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The Source of African Poverty, Part Eight: Conclusion on Theories about Poverty

This is our last article, for now, on the topic of African Poverty. Please note that in the future the African Camp Fire Stories (ACFS) Podcast will cover this topic in more detail, in the form of an audio series.

So stay tuned for that series!

Now that we have reached the end of this discussion, what can we say overall about the sources of poverty?

Well, articles Part One to Part Seven show that there is not one theory, or explanation, that can be said to explain poverty on its own. The theories that we covered on this series of articles are taken from different kinds of experts.

Please note that our research for this topic was not limited to the experts that we mention below. But the experts mentioned below were seen by us as the best representatives for particular theories. Note that all the experts mentioned below were used in this series, from Part One to Part Seven. For more detail on the views represented by these experts, please check out our previous instalments of this article series.

Ian Morris is an Archaeologist turned Historian, who uses a lot of historical statistics to underpin his theories. His view of poverty is based on geography. He believes that certain countries, or even continents, were incorrectly situated geographically. Thus standing no chance of acquiring economic success.

But then we presented you with theories by Daron Acemoglu and James A. Robinson. Those theories disagree with a lot of theories that have been propounded for a long time. They disagree with the geography theory. They don’t think climate has anything to do with economic success of a people. They don’t agree that culture has to do with poverty.

Their theories are based around the effectiveness, or lack thereof, of political systems. Poorly designed political systems, or dysfunctional political systems, are the reason they give for poverty.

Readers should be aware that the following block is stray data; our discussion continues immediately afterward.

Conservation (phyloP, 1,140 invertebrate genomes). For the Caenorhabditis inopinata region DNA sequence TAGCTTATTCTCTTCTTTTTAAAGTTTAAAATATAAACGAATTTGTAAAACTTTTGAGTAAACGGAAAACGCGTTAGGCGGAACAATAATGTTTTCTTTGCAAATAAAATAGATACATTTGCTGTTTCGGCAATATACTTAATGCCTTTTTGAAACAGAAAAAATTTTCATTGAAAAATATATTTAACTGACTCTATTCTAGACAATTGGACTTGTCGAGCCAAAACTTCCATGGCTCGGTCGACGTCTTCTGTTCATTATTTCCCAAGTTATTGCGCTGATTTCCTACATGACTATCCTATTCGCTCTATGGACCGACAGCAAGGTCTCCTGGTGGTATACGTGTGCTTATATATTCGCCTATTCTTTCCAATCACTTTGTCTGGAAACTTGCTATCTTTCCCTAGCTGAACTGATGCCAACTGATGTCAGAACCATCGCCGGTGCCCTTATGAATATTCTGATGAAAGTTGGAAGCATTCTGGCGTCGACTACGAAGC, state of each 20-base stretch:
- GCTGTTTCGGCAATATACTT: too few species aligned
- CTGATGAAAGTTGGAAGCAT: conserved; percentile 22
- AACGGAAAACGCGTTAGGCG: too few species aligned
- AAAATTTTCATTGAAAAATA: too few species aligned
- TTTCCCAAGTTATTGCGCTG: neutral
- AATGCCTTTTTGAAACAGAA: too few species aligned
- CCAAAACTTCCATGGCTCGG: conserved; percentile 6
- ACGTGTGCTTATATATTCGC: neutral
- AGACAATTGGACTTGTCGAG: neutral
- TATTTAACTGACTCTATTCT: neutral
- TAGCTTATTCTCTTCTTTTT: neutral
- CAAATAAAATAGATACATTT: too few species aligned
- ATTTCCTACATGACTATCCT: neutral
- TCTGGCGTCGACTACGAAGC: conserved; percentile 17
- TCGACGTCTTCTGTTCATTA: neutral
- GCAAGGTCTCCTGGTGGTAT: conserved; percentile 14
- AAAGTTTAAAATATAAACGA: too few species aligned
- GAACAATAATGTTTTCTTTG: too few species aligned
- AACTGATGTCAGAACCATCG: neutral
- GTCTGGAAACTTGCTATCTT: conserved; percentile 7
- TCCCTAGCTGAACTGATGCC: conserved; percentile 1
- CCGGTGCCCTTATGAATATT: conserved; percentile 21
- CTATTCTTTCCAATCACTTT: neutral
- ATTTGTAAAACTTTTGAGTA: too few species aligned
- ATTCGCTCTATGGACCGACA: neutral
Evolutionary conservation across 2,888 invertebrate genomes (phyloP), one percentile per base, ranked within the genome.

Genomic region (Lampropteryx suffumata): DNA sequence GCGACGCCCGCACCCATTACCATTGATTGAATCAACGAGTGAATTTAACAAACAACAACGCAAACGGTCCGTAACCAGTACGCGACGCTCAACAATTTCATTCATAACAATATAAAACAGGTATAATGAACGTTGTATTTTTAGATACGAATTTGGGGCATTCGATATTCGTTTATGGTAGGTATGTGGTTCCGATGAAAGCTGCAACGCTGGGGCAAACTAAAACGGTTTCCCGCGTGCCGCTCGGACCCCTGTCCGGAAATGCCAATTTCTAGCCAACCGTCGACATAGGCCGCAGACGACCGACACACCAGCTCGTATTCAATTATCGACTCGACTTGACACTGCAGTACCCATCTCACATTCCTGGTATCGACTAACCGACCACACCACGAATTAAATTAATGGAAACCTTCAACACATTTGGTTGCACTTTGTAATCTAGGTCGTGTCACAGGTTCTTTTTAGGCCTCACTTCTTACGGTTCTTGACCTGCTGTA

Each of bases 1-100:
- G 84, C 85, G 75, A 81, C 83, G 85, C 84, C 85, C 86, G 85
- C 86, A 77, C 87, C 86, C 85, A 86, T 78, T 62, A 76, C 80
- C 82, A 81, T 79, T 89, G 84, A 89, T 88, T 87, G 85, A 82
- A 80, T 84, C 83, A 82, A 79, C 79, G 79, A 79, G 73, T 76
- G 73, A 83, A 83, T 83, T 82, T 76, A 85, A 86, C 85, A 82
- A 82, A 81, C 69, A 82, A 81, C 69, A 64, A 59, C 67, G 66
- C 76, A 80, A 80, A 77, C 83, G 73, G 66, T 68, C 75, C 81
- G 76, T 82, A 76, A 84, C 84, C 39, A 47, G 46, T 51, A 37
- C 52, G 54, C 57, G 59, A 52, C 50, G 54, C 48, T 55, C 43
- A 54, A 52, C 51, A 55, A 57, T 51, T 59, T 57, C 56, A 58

But then again, Acemoglu and Robinson are Economists; Robinson is also a Political Scientist. This isn’t to denigrate these authors. We are mentioning their occupations only to explain the point that it seems that the experts see the problem of poverty through the lens of their specialisations. For Acemoglu and Robinson, they are concerned about good economics. And good economics are nothing without good politics.

Francis Fukayama believes that the STATE is the basis for all good or bad things that happen to a country. The state has to be functional. Without a good state, nothing good happens. But then again, Francis Fukayama is a Political Scientist and a Political Economist. His views thus tend to be about the state and its policies.

Martin Meredith is a Historian and a Journalist. When it comes to Africa and its history, there are hardly any other authors who have a similar output as him. He has covered Africa as a Journalist. He has also written a slew of books about the African continent. His arguments about Africa’s problems have a lot to do with the nature of African leaders after independence from colonisation.

Meredith’s view is simply that the majority of post-independence African leadership was horrendous. And by the way, this isn’t just his view. Anyone who hasn’t been living under a rock knows that Africa has had a raw deal in terms of quality of leaders. Meredith is as confused as we are about how come so many leaders who selfishly sacrificed so much in the fight for freedom turned out to be the main people who have caused so much strife for their people!!

Views about causes of poverty depend on many factors, including the focus of the researcher or author in question. Economists focus on Economic issues. Historians focus on historical factors and events. Political Scientists focus on political policies. Sociologists focus on social factors. Anthropologists focus on cultural causes. Geographers focus on geographical factors, and sometimes also on climate issues.